If you want to be part of the 'runner's club', come and get your T-shirt at the 4th floor!

Friday, April 8, 2011

El·lipse d'abril: El cervell, aquest gran desconegut

El cervell, aquest gran desconegut, protagonitza la portada de l’edició d’abril de l’El·lipse.

També hi trobareu articles sobre nous avenços en la nostre comprensió de l’envelliment prematur i l’infart de miocardi, sobre la predicció d’efectes secundaris de fàrmacs, la compactació de l’ADN, la regeneració de teixits i òrgans, l’origen de l’Homo sapiens, el virus de l’hepatitis C... i molt més!

L’estudi del càncer de pròstata és l’objectiu del grup de recerca que analitzem aquest mes, i en l’apartat de ‘ciència al descobert’ entendrem com funciona la citometria de flux.

En l’entrevista, David Searls, ex-vicepresident de la secció de bioinformàtica de GlaxoSmithKline ens explica com n’és d’important aquesta disciplina per les grans farmacèutiques i per la medicina del futur. I parlant de futur, quatre investigadors dels centres del PRBB imaginen quins desenvolupament tecnològic els seria útil per la seva recerca.

Desitgem que us agradi!

Thursday, March 31, 2011

The biology of memory - what do YOU have to say about it for 1000€?

Literature and arts get close to science for the third consecutive year with the Ellipse Award organised by the Barcelona Biomedical Research Park (PRBB).

This award started three years ago by initiative of a group of young researchers of the park, and it is aimed at anyone interested in biomedical research - whatever their training and profession. It gives them the opportunity to explain a particular concept related to biomedicine using, amongst other genres, a fictional story, a poem, an essay, a theatrical script or any form of graphical work.

In the spirit of reaching as many people as possible, the texts can be written in Catalan, Spanish or English.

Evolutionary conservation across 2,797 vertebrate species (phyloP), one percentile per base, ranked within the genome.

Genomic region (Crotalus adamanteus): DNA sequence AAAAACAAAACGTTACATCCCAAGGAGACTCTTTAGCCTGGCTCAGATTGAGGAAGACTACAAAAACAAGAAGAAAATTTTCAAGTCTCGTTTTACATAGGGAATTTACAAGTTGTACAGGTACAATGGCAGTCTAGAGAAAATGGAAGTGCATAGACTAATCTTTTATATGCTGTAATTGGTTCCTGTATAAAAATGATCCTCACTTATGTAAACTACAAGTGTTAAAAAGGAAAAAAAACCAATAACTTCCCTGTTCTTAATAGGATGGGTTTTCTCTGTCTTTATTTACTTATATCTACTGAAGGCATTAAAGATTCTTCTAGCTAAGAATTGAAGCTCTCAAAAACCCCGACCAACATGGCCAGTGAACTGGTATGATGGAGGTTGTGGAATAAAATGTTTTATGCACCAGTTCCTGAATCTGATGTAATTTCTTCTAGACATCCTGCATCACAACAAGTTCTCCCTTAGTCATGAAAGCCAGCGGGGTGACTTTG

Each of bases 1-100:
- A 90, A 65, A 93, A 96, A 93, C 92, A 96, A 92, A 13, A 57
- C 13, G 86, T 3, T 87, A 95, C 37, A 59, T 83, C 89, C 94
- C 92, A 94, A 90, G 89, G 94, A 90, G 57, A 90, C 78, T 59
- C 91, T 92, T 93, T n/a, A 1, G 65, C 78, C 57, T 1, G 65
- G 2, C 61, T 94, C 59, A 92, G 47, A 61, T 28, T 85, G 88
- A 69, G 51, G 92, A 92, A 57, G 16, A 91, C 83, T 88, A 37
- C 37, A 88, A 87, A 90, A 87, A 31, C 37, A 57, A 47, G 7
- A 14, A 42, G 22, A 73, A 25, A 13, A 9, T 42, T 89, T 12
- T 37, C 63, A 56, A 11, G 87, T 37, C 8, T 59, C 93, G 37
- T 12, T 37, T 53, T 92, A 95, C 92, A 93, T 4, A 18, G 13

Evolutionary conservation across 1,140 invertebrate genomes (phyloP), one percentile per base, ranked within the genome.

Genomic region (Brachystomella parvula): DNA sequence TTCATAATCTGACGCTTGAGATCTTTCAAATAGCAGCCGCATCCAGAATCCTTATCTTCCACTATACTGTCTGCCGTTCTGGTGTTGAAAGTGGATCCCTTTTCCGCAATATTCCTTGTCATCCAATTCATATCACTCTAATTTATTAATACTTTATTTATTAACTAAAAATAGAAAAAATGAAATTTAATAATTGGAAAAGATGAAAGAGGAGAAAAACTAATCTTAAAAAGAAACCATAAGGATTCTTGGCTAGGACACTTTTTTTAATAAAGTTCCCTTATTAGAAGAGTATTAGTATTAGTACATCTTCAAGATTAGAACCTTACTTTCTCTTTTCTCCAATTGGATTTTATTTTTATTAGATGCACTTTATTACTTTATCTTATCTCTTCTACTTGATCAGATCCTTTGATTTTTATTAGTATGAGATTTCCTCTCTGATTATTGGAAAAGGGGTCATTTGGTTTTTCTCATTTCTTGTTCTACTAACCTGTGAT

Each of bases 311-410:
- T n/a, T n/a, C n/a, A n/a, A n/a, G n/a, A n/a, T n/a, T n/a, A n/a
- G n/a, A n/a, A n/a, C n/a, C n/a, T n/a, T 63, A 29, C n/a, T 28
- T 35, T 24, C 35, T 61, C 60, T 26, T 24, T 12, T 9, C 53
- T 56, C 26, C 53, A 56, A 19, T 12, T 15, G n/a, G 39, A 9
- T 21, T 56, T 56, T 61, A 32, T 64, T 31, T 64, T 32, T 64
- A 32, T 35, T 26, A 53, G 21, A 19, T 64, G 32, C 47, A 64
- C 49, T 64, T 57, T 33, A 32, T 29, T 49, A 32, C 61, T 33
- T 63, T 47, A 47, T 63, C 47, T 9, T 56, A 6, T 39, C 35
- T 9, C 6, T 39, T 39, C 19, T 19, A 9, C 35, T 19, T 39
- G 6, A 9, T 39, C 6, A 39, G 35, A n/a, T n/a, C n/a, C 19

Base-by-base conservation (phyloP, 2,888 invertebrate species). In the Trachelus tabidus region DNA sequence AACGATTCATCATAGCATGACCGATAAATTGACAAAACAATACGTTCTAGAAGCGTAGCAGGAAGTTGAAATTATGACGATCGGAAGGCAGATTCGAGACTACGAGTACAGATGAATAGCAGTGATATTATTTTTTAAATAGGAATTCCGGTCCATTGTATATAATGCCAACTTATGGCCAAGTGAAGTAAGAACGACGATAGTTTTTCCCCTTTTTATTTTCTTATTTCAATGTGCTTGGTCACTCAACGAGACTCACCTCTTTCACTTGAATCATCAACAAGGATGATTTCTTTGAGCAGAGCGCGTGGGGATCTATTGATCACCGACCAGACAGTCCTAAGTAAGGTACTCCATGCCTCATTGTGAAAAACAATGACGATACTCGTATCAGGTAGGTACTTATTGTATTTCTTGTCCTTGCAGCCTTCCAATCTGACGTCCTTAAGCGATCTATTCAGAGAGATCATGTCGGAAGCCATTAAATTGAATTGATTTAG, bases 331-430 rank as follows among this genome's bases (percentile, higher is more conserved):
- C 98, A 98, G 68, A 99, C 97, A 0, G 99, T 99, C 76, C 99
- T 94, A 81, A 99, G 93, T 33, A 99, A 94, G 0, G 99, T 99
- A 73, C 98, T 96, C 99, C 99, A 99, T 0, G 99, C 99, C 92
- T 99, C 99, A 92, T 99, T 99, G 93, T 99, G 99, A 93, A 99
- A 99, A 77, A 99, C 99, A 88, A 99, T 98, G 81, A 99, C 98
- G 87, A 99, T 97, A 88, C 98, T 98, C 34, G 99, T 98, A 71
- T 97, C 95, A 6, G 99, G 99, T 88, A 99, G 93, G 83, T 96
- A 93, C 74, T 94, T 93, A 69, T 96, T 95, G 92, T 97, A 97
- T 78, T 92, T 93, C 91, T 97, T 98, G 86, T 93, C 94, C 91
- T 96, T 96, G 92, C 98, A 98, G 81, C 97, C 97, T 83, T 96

Under the Alzheimer International 2011 initiative, the prize this year will be awarded to the best works that address any aspect related to the biology of memory from a scientific perspective (e.g. the biochemistry of memory, its physiological conditions, the diseases that cause its alteration or the potential treatments to restore it).

The prize is 1000 Euros for the winning entry in each category: graphics and written, and the deadline for sending your work is July 15, 2011. For more information:

Good luck!!

Monday, March 28, 2011

Cis-regulation and genome architecture during development, evolution and genetic diseases

That's the title of today's PRBB-CRG conference by José Luís Gómez-Skamerta. I learned many things, but here’s two interesting ones:

1-3C (Chromosome Conformation Capture), a high-throughput molecular biology technique used to analyze the organization of chromosomes in a cell. In particular, it allows one to check whether two very distant DNA regions interact with each other via cross-linking, digestion and re-ligation. I had heard about it before, but had forgotten, and it’s quite cool, isn´t it?

2-How the 3D structure of the genome (and particularly, the formation of loops on the DNA) can add a new level of complexity to gene regulation. Gómez-Skamerta showed us how the same collection of genes and the same collection of enhancers can have a very different result through evolution (in different organisms) and through development (at different stages), and one way of achieving this is via the DNA loops. How? Using the example of the Iroquois genes (Irx), which he originally cloned, he showed how keeping two promoters (and several enhancers) within one same loop facilitated the fact that these two genes are activated by the same enhancers. It also explains why those enhancers in the loop have more difficulty to activate a gene outside the loop.

And that’s my very brief summary :)

Friday, March 18, 2011

Evolutionary medicine - understanding malaria drug resistance

Forgetting for a minute their use of complicated mathematical formulae, scientists are, really, like children. They ask: why? And when they have the answer, ask again: but why? And once a satisfactory explanation has been found they wonder, but why? And on and on and on…